Tuesday, April 1, 2008

Book #11 - The Mill on the Floss (George Eliot)

Well, I've left the pre-Civil War America and taken a jaunt back to Merry Olde England.  Same time period, just across the pond.  The book is George Eliot's "The Mill on the Floss".  I thoroughly enjoyed "Silas Marner" and I'm eager to enjoy this one as well.  I'm about 100 pages in, and it hasn't let me down so far.  Yet the book is quite different from "Silas Marner".  That book seemed something like a fable.  The characters and the story had almost a mythical quality.  But "The Mill on the Floss" is different.  Here the characters are all quite human, and in wonderful ways.  Let me just say that George Eliot rocks!  It's not just her language that's so wonderful, though it is...thick and rich like maple syrup.  It's her characters which she draws so well that they seem alive.

The lead characters in this book, at least so far, are Tom and Maggie Tulliver, the two children of the local miller.  Tom, the oldest, is an earnest kid, but not all that bright.  Maggie, on the other hand is extremely bright, and has an incredibly vivid imagination.  She's also rash and moody.  The great thing about these kids is that Eliot makes them so damn real...the way they act is so just like a kid would act.  And when Eliot leads the reader through their thought processes, and then shows the reader how they subsequently act upon their thoughts, it makes one think "Oh yeah, that WAS how it was when I was a kid".  Maggie, in particular, is so great.  She'll be in a bad mood, and get some crazy, impulsive idea in her head, and then she'll just suddenly do what she was thinking...and then, just as suddenly, she'll realize what a bad idea it was and the tears will start to flow.  Even when she's mean, as she is to her cousin Lucy, you still can't help but sympathize with her.  She wants to be good, really, but she just can't help herself.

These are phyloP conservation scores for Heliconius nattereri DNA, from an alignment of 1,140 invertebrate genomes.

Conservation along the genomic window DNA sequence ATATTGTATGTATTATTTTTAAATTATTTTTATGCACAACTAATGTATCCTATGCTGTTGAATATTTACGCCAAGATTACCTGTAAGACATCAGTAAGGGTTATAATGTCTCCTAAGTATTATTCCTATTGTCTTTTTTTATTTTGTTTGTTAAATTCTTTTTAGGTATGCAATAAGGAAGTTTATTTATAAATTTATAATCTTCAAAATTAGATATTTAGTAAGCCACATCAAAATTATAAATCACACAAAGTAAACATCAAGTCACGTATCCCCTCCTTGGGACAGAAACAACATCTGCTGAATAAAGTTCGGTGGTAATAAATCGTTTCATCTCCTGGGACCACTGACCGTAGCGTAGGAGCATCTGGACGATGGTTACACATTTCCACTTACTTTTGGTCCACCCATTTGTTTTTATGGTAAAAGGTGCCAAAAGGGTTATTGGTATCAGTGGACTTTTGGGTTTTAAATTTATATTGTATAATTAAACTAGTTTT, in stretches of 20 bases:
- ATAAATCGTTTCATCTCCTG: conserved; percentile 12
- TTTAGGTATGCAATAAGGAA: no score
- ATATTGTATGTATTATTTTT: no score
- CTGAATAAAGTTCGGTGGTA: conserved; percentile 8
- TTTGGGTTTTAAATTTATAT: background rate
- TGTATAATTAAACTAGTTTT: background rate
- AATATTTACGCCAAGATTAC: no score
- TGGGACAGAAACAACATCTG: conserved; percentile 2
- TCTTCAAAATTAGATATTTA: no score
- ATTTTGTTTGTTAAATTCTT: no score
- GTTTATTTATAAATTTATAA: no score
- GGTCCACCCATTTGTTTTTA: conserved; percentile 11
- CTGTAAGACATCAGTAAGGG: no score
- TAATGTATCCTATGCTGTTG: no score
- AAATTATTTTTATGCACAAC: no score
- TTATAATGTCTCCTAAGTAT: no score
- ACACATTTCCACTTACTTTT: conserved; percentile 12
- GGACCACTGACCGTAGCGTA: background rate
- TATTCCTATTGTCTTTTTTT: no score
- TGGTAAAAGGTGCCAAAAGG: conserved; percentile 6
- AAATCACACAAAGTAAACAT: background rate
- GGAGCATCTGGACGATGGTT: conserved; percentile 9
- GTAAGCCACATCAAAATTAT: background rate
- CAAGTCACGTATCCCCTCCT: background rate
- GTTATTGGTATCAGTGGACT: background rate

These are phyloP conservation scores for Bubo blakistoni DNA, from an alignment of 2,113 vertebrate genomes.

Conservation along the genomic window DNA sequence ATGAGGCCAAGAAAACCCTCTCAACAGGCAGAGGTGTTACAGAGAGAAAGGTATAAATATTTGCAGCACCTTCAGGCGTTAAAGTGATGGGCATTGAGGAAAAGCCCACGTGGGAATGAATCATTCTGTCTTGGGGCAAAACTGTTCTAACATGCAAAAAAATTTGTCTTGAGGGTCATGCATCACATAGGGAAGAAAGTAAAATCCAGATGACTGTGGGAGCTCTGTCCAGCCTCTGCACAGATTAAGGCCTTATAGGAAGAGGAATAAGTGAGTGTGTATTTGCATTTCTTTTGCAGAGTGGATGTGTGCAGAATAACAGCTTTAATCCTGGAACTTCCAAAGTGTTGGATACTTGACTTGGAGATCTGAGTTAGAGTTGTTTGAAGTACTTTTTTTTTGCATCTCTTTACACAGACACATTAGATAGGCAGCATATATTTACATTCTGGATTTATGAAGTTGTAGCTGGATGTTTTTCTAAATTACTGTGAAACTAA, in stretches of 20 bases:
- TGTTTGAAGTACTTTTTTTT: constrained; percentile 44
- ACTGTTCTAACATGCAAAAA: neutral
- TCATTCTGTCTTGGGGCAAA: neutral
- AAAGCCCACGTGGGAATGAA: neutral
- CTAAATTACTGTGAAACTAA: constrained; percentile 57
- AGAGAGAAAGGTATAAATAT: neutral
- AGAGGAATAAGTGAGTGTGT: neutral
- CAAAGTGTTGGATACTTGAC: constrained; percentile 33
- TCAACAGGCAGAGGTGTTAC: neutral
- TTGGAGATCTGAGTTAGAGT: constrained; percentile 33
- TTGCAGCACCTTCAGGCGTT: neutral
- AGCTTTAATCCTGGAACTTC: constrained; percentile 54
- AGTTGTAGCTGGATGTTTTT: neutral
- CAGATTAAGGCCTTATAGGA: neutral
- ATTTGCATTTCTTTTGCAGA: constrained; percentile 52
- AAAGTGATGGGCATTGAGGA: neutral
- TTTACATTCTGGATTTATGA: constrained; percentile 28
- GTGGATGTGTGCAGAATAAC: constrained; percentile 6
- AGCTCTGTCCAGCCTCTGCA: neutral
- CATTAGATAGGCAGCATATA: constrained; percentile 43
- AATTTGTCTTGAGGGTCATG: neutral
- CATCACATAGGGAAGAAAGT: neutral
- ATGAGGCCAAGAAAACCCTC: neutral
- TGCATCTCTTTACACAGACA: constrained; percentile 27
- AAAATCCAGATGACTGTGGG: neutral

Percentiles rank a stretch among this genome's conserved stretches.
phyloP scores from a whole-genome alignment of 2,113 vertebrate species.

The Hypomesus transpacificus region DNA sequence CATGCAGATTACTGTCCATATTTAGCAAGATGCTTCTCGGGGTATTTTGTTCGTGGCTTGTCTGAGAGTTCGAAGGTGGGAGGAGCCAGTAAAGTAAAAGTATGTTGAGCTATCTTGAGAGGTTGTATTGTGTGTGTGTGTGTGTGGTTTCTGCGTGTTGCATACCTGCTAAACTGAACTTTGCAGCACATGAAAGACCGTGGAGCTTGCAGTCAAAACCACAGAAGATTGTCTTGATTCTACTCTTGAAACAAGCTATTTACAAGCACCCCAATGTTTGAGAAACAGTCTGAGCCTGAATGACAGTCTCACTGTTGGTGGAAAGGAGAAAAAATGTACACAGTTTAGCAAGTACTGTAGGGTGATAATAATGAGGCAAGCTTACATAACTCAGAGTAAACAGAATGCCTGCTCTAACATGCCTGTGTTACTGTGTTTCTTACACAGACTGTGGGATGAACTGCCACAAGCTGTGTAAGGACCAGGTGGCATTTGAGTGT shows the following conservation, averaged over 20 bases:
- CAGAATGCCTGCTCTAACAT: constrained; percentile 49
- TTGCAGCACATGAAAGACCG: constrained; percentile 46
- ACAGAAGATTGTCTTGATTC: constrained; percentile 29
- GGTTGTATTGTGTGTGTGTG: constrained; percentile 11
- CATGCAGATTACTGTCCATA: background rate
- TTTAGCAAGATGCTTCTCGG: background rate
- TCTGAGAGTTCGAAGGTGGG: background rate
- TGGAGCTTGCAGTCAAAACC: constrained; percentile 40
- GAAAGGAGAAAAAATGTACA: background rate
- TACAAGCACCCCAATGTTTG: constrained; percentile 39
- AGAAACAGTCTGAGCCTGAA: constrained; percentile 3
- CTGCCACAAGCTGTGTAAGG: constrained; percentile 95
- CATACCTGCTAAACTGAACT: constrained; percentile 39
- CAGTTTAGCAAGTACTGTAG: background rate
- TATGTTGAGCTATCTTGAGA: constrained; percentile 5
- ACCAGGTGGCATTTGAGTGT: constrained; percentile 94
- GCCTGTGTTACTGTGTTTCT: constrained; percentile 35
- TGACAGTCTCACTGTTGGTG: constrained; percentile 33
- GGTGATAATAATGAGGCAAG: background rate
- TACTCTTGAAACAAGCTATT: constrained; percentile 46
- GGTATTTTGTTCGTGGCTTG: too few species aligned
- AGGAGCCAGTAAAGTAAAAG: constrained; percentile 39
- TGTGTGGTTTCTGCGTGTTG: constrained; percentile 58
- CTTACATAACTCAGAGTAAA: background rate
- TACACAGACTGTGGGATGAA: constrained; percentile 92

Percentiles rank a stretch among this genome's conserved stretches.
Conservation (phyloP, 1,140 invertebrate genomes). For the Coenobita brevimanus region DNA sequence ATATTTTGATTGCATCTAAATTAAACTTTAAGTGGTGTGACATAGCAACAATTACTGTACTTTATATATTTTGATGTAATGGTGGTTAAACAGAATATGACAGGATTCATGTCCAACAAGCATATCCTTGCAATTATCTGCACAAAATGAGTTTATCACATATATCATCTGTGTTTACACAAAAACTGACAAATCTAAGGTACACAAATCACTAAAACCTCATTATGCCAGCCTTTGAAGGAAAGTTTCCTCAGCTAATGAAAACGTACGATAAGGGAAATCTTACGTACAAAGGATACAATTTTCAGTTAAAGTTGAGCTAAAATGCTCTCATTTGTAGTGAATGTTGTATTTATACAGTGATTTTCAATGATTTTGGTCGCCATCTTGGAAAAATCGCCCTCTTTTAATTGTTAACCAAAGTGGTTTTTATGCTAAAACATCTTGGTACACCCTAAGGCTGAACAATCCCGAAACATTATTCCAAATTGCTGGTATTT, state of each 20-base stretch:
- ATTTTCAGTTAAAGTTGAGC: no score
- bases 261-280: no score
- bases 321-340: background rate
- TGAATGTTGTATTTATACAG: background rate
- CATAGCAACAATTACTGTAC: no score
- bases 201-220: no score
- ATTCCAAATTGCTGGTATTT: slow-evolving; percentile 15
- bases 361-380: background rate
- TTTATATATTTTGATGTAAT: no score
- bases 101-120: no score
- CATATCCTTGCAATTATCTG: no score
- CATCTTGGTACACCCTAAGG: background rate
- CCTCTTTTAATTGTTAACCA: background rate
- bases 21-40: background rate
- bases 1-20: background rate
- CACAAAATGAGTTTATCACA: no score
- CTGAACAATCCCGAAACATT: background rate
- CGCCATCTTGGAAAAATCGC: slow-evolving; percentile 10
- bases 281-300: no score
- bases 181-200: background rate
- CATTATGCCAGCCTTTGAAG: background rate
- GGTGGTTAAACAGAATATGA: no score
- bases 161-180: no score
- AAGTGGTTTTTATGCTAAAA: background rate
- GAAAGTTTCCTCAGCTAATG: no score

So we'll see what happens.  I think the kids grow up in this novel, and it will be quite interesting to see how Maggie turns out.